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Re: Wifi bridge for RPI Pico

Post by kevinkk525 » Thu Feb 04, 2021 9:01 pm

So a short update of my progress so far:

- Documentation of both projects from Adarfruit are (in my opinion) quite far from perfect, had to dig deep into the code to even find the correct pins (because adafruit only uses their pin labels on their products, which are quite different), looked at schematics etc.
- The documented test sketch for Arduino ESP32 didn't quite work and made me waste many hours thinking my communication between the boards is somehow broken
- Turns out everything was fine. I realized that when I ported some basic functions to micropython to see if the SPI communication would work correctly. Result: It does! I can now speak to the Adafruit WIFI bridge firmware, check the WLAN status, (dis)connect and get the current time. I could have tested that using circuitpython but that only works on the PICO and I haven't soldered the heads onto the pico yet, so can't use it yet.. Only funny thing: Only SoftSPI works, both hardware SPI implementations don't work even though they are supposed to be possible on other pins too but no.. Doesn't matter much though, the esp32 is only for testing at the moment, nobody will use an esp32 to provide wlan to another esp32 :lol:
- Porting the project to micropython seems quite doable but their use of properties instead of functions is getting on my nerves :lol: It kind of feels like working with visual basic and not python but ok..
- For my more ambitious goal of creating a drop-in replacement for the network module: There are quite a lot of functions that work differently, are named differently and have a different return value. So here I'll need some more work on compatibility but that should work just fine, it'll jus take time.
- I can't say anything about resilience yet but I assume it'll do just fine. I will test the cicruitpython examples on the PICO when I have soldered the heads onto it but testing the resilience there might be tricky because circuitpython is different and has no uasyncio.

I'd say let's get this project started :D I already forked their repository and will be porting it to micropython. Help will be appreciated and any input as well. For now the main goal would be to get the core functionality ported to micropython and in a second stage the abstract socket so we can test resilience. 3rd step would be a drop-in compatible network module and the 4th step would be adding all extra functions like controlling the esp32 pins from the pico (who cares :?: ). The Adafruit WIFI bridge project also supports using Bluetooth over UART but that's obviously not part of the circuitpython SPI project (because it's over UART) and I have no ambition of getting that working either. You can read about BLE support here: https://learn.adafruit.com/adafruit-air ... python-ble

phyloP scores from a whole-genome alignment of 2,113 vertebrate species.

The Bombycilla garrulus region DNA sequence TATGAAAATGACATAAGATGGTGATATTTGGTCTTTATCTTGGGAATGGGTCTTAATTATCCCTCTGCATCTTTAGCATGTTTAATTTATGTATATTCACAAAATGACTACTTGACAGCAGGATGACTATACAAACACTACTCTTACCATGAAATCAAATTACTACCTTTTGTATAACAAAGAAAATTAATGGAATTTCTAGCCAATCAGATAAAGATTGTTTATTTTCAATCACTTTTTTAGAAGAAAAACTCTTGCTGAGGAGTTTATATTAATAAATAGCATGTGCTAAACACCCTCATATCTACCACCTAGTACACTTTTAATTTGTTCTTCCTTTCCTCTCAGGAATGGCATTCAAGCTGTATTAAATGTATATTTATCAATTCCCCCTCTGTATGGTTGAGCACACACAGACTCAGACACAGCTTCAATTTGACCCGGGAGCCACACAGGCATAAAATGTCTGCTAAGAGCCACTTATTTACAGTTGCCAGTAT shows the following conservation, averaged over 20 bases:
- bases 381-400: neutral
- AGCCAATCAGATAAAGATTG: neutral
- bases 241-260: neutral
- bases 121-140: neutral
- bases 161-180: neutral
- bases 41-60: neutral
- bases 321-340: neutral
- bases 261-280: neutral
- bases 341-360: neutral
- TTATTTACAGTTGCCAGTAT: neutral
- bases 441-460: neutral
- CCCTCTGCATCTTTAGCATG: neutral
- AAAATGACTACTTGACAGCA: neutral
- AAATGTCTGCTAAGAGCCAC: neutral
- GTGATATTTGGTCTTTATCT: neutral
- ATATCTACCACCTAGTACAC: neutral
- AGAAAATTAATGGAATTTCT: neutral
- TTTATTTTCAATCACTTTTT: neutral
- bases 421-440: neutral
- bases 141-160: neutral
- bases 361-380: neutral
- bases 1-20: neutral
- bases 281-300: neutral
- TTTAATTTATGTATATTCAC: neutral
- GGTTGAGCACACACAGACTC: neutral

Please let me know what you think.
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Re: Wifi bridge for RPI Pico

Post by pythoncoder » Fri Feb 05, 2021 9:25 am

I'm puzzled you've had problems with ESP32 hard SPI, but the docs are a little confusing. You have to state pins, even if they are default. I haven't tried non-default pins. I have used this invocation successfully:

Code: Select all

spi = SPI(1, 10_000_000, sck=Pin(14), mosi=Pin(13), miso=Pin(12))
I wouldn't bother emulating everything Adafruit does. Controlling pins on the ESP32 sounds pointless when the Pico has plenty of pins. Bluetooth sounds like another project entirely. If you can provide a socket object that supports blocking and nonblocking modes and copes with all the error conditions I'll be very impressed.

Perhaps there is no point in testing the Adafruit code for resilience. It sounds as if you may need to modify the ESP32 firmware to support CRC. Your handling of the SPI protocol will need to be cause the socket to behave in a reasonable way if the CRC fails, if the ESP times out due to a crash or if the ESP spontaneously reboots. There may be a need to physically reboot the ESP if it fails to respond. My MQTT bridge does this: if the communications protocol fails it resets the ESP8266 and re-synchronises.

It may be possible to treat the creation of a socket as a separate exercise from that of ensuring reliability. However at the outset I suggest you consider how the socket should behave if communications suddenly go down and restart.
Peter Hinch